Australian archeologist Richard Wright testifies at the trial of Radovan Karadzic. Wright took part in the Tribunal’s investigation in Srebrenica, heading the team which located and exhumed mass graves

Richard Wright, witness at the Radovan Karadzic trialRichard Wright, witness at the Radovan Karadzic trial

The prosecution continued its case on Radovan Karadzic’s role in the genocide in Srebrenica with the evidence of Australian archeologist Richard Wright. He took part in the OTP investigation in Srebrenica and was in charge of locating and exhuming mass graves dug in the summer and fall of 1995. Wright’s expert reports on the exhumations in eastern Bosnia in 1998 and Kozluk in 1999 and the transcript of Wright’s testimony at the trial of Radislav Krstic were admitted into evidence. Krstic was sentenced to 35 years for aiding and abetting the genocide in Srebrenica.

In 1998, Wright was in charge of the exhumation of eight mass graves at Crvena brana, Liplje, Zeleni jadar and Cancarska cesta. Wright concluded that the Crvena brana site was a primary grave from which most of the bodies were moved to other locations. Parts belonging to 46 bodies were recovered in the Crvena brana mass grave. The seven remaining sites were found by Wright to be secondary graves to which the bodies previously buried at other sites were moved. Wright investigated 21 other sites that year; in his estimate, 2,571 bodies were buried in those mass graves.

In 1999, Wright’s team exhumed a mass grave in Kozluk where 280 bodies were found. When the bodies were examined, it was determined that 42 percent of the victims had their hands tied behind their back and 16 percent of the victims had been blindfolded. All the bodies there, as well as all the other remains exhumed in 1998 and 1999, were in civilian clothes.

In the examination-in chief, Wright’s report on the exhumation of a primary mass grave in Glogova in 2000 was admitted into evidence. The witness used this mass grave to explain how he was able to conclude based on satellite photos that this grave and other graves in Srebrenica were dug in July 1995 and that the bodies were removed from it in October 1995. Parts of doors and walls were recovered in the Glogova grave, and were later established to have come from the warehouse in Kravica. The prosecutor also showed a 10-minute video recording of the exhumation of the Cancari 12 secondary grave. According to the witness, the bodies of the people killed at the Branjevo farm were buried there.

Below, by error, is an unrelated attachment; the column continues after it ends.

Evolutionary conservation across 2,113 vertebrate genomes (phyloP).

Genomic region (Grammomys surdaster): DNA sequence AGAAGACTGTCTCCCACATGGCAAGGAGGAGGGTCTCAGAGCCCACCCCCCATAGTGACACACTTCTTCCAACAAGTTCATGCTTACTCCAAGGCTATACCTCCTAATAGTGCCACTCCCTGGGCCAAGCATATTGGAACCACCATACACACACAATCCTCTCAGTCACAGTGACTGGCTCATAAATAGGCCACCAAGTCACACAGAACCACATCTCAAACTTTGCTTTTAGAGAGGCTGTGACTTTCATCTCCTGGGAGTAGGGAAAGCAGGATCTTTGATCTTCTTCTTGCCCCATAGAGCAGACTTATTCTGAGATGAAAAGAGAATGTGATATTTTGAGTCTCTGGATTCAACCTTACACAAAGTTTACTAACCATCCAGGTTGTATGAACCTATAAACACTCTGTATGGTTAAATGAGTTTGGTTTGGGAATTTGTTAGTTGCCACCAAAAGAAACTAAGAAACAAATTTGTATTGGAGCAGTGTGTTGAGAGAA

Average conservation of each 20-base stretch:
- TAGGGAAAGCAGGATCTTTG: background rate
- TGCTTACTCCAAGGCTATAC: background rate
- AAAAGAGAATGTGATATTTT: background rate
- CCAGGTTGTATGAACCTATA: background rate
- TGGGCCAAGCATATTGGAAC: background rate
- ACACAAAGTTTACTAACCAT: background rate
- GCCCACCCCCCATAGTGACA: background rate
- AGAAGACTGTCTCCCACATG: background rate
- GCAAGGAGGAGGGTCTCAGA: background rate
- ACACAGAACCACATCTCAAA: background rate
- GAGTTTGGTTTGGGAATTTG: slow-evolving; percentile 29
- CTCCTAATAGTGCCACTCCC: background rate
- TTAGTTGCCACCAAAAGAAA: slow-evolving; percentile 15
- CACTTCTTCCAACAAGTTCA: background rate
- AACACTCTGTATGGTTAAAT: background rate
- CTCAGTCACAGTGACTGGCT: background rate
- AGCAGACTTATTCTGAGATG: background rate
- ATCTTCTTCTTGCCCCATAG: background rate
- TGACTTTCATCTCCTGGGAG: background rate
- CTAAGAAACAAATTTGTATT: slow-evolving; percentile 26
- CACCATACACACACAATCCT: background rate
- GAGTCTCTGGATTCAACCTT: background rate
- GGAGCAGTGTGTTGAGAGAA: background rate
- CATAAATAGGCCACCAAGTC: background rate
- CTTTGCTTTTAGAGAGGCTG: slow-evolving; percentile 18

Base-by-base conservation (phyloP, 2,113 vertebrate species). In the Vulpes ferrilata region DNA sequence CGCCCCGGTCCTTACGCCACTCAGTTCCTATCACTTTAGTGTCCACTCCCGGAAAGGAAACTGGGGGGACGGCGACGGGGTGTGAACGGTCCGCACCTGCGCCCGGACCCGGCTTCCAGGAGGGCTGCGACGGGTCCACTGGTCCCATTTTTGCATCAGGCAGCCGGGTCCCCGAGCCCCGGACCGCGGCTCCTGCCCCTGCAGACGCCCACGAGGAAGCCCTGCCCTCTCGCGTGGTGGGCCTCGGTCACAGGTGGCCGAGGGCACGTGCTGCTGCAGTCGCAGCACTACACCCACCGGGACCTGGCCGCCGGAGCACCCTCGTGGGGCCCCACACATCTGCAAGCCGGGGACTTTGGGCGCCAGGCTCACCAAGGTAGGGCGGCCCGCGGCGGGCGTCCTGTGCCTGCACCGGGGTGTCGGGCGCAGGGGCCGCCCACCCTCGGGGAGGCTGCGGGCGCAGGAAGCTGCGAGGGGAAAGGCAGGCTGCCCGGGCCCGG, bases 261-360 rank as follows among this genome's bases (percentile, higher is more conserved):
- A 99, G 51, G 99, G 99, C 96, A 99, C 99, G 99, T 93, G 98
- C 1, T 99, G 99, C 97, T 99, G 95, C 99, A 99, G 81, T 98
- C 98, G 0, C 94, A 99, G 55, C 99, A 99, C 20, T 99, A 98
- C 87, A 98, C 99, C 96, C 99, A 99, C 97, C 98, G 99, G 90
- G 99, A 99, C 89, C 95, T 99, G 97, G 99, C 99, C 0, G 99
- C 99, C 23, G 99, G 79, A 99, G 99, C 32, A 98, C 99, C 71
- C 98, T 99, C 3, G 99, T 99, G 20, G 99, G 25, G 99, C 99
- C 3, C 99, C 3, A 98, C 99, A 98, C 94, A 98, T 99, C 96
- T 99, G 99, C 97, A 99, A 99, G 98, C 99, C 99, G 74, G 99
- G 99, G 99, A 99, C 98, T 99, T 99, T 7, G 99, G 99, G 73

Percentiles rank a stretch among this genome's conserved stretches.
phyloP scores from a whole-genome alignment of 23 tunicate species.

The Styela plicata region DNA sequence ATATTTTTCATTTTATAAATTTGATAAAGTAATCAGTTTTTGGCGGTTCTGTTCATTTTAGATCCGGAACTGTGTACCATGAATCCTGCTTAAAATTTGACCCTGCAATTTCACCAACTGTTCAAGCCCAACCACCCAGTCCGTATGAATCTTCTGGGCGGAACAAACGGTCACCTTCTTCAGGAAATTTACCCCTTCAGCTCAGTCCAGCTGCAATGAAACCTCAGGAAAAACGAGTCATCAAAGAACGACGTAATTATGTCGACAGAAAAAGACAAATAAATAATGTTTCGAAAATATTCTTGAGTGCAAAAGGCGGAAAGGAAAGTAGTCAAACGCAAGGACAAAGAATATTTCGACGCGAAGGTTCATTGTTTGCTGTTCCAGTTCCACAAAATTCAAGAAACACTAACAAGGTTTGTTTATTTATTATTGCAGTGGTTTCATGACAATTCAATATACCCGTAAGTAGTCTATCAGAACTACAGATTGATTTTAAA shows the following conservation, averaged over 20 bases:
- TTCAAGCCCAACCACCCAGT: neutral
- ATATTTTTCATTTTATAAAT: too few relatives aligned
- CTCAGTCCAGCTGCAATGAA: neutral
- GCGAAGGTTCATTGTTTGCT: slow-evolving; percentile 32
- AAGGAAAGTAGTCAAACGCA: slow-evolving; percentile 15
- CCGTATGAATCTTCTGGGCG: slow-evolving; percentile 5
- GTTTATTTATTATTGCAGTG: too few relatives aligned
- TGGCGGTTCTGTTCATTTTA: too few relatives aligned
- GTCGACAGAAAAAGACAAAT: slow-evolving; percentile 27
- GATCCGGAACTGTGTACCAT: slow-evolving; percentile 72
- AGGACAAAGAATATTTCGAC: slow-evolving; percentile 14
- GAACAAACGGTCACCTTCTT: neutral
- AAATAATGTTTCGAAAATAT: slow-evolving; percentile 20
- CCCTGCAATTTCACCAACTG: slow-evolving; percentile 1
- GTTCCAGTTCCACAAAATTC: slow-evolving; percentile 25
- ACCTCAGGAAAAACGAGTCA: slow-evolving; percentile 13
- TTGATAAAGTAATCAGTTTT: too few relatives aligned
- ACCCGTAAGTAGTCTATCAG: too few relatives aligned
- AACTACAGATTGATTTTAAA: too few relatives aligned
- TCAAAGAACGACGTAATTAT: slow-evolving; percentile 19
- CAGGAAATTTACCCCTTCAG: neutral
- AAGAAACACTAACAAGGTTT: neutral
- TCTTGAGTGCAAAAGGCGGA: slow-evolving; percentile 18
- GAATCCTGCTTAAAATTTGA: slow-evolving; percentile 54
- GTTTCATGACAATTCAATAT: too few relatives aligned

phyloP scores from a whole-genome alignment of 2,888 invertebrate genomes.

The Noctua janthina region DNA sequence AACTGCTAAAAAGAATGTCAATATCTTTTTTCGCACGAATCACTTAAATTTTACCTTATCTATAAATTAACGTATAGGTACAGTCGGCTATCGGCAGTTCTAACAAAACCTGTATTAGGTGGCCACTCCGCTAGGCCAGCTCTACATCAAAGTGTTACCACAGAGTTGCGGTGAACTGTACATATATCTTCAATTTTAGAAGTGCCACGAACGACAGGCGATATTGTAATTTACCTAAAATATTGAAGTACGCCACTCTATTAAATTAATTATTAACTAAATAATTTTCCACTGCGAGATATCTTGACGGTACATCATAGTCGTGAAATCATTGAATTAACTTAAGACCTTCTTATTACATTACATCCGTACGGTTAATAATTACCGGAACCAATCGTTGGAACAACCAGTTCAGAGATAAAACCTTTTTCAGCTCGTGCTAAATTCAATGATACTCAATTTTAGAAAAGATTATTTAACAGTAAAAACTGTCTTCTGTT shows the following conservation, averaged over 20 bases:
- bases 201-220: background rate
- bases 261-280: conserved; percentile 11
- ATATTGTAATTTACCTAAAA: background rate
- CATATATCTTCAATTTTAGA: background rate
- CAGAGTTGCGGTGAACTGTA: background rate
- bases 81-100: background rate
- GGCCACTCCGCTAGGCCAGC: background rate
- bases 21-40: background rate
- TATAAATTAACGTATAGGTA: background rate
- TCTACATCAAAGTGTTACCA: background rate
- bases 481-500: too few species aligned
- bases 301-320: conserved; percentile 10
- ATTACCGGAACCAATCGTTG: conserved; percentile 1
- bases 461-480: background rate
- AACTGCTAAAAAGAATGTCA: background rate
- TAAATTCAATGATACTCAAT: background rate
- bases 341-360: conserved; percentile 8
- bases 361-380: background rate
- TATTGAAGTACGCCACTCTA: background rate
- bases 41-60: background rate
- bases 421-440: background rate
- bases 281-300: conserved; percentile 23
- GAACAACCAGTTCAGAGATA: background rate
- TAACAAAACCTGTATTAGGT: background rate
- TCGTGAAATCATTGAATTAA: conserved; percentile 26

In the cross-examination, Karadzic wanted to know how the witness was able to establish the time of death: in other words, who had died before and who after the Serb forces overran Srebrenica in July 1995. The witness repeated that satellite photos were the best indicators of when the graves were made. Satellite photos show when the soil was ‘disturbed’. The witness added that the graves contained not only the human remains, but wrist watches, newspapers and other items which indicated the time of death. In his examination of the Dutch Battalion officers, Karadzic claimed that the prisoners threw away their personal documents because they didn’t want to be identified. Now Karadzic put it to Wright that it was in fact usual practice to remove money, watches and personal documents from prisoners. ‘The people in our parts, regardless of their religion, are reluctant to take from the dead, but everything is taken away from the living’, the accused explained. The witness replied he didn’t know anything about it because he had never been arrested.

Karadzic claimed that many fighters had died in combat and that the warring factions regularly buried their soldiers in individual graves, while they buried enemy fighters in mass graves. The witness said he was not in a position to say anything, reminding Karadzic that he could only testify about the mass graves that he had exhumed. The witness dismissed Karadzic’s suggestion that the bodies were those of soldiers because bullets were found in the pockets on some of the exhumed remains. As Wright said in response to the suggestion, bullets were found only on one exhumed person. A mere fact that somebody had bullets in his pocket didn’t imply that this person was a soldier, the witness explained.